Publisher: Possible Books Dokument Press
Publication date: 2018
Canvas rating: *****
It’s hard to pin down the type of work that Brad Downey creates – a mix of performance, installation, and painting that is often presented in public and recorded on video. Though born in the US, the artist has been living in Europe since 2004 and most of his interventions take place in cities there. Slapstick Formalism is a title he has used to describe his oeuvre, and this book represents the first time his work (spanning 20 years) has been cataloged. It not only contains documentation of his creations, but also interviews and contributions that help provide readers with a better sense of his practice. In his conversation with Marc Wellman for example, we gain insight into his training, his thoughts on categorizing his work as post-internet art, and his relationship with social media.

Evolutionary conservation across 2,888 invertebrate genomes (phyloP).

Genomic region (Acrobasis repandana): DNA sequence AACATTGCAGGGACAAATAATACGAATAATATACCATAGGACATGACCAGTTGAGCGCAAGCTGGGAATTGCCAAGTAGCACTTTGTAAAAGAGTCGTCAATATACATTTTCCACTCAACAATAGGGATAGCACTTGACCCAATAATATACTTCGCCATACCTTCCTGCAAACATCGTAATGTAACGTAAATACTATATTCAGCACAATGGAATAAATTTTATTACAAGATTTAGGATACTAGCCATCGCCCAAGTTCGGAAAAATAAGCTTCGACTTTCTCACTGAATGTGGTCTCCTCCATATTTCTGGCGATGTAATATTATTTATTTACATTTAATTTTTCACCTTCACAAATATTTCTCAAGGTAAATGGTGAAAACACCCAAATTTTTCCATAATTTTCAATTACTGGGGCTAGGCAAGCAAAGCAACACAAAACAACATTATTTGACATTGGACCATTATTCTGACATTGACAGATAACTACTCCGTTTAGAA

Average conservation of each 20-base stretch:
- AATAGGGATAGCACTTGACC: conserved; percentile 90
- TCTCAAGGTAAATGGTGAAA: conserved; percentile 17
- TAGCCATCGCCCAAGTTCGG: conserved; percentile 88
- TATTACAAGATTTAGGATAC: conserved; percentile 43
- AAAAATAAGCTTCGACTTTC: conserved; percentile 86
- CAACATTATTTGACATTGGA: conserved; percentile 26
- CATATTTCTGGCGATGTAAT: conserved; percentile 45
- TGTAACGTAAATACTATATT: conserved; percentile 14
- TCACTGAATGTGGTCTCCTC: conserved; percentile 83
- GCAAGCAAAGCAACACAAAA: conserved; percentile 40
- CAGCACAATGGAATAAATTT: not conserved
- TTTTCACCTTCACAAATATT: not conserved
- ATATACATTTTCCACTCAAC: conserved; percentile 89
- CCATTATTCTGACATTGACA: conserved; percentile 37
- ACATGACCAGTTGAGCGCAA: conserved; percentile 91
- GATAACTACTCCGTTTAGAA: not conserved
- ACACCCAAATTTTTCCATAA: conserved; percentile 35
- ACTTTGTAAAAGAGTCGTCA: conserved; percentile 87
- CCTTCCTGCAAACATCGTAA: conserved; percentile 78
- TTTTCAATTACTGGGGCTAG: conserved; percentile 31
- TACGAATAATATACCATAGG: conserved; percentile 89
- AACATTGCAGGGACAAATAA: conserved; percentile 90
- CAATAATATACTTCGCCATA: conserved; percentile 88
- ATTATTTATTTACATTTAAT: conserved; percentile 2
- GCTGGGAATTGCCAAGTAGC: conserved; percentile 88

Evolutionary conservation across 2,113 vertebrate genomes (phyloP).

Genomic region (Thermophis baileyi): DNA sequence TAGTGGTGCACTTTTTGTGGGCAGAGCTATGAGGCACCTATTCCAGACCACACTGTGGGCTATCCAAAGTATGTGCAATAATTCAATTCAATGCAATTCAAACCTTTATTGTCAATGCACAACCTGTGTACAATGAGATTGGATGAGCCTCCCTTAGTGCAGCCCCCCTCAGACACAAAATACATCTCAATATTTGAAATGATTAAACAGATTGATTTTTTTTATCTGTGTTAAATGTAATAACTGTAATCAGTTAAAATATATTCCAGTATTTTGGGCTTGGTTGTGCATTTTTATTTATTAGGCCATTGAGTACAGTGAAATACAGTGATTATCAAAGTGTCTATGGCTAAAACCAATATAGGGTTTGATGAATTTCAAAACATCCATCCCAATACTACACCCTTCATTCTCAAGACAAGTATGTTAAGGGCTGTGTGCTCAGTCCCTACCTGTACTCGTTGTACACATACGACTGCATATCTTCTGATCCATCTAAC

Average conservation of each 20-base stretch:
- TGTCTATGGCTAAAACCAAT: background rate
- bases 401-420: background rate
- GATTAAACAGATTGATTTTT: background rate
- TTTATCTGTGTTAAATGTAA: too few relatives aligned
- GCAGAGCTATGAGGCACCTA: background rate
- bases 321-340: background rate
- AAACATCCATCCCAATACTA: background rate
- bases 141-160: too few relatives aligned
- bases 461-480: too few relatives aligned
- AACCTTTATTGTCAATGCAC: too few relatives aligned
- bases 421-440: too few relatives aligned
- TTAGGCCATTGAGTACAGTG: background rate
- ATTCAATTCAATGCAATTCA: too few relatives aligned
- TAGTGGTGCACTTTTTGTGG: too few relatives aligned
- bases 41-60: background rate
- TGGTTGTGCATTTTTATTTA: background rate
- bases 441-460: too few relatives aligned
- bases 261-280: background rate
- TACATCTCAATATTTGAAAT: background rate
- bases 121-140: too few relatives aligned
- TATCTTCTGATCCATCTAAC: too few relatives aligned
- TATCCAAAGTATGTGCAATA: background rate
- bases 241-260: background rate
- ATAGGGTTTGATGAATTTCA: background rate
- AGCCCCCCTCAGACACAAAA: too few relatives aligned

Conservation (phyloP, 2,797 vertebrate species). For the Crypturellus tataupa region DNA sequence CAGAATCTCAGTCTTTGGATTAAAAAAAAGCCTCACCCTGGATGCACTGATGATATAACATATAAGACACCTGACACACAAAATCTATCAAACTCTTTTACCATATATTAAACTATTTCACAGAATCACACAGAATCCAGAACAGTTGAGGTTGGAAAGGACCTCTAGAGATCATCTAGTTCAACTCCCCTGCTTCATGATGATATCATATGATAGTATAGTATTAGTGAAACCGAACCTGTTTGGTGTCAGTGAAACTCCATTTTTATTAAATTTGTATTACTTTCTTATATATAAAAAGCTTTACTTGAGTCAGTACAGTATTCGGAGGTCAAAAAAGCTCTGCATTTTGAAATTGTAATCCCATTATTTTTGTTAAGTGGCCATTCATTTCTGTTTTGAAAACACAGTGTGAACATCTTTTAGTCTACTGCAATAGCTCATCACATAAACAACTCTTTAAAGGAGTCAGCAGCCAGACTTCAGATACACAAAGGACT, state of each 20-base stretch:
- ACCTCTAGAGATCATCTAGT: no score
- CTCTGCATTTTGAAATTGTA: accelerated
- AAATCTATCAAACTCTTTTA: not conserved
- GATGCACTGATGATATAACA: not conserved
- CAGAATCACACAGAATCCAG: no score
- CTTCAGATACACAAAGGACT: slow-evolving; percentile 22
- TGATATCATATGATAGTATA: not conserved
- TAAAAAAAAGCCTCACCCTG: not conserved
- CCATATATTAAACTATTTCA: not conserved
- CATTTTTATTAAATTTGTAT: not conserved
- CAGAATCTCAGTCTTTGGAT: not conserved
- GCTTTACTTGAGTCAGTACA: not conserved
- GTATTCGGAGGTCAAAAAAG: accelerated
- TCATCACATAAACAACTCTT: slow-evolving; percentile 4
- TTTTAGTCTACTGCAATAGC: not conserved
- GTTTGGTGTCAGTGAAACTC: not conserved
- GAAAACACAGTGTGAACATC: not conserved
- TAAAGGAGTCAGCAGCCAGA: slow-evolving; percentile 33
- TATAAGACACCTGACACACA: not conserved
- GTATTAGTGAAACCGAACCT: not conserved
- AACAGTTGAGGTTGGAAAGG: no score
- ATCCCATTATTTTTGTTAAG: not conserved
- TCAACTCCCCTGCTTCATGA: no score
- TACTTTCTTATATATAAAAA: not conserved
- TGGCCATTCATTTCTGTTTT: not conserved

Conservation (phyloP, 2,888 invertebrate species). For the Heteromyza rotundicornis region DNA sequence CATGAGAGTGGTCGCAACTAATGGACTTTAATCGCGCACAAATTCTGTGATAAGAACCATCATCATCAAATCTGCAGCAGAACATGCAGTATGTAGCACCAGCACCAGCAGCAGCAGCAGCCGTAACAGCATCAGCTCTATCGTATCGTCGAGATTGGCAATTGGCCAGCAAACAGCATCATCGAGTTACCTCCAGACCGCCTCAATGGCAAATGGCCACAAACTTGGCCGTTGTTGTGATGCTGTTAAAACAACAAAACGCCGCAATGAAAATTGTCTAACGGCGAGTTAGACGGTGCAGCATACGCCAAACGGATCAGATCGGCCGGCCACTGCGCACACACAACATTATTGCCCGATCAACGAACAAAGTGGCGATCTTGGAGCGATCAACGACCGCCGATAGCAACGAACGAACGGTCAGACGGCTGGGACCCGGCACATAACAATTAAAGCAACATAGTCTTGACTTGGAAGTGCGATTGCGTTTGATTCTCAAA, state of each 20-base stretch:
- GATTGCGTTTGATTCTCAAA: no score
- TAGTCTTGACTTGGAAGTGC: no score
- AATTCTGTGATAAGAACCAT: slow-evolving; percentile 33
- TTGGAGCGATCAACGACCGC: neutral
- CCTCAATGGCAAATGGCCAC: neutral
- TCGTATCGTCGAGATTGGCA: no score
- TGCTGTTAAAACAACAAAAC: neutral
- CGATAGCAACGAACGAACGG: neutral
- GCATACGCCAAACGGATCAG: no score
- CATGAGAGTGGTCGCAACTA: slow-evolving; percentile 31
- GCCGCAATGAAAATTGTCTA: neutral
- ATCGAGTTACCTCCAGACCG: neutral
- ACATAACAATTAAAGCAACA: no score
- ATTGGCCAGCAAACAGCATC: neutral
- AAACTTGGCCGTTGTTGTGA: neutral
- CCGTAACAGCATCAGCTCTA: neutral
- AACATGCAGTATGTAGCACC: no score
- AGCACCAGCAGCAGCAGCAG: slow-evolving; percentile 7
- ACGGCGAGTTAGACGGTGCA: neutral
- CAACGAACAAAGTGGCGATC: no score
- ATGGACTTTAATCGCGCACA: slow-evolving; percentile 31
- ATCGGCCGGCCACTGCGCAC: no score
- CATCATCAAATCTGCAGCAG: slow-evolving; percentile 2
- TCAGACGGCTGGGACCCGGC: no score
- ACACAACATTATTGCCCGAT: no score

He has taken on society’s smartphone obsession in the series Stolen Passwords, candid photographs of straphangers on their phones with their lock codes superimposed on the image. The impact of his more performative public interventions is at times hard to translate via a series of images, though readers can still appreciate how transgressive his concepts can be. Time and again, we see Downey challenging our perceptions of public space, shaking us out of routines and reveries to comprehend our surroundings and society in a new way. His earlier work Broken Bike Lane, wherein he reconfigures Berlin bike lanes using tape, exemplifies this. Armed with an idea and everyday material, Downey is able to disrupt and transform a daily experience in public space.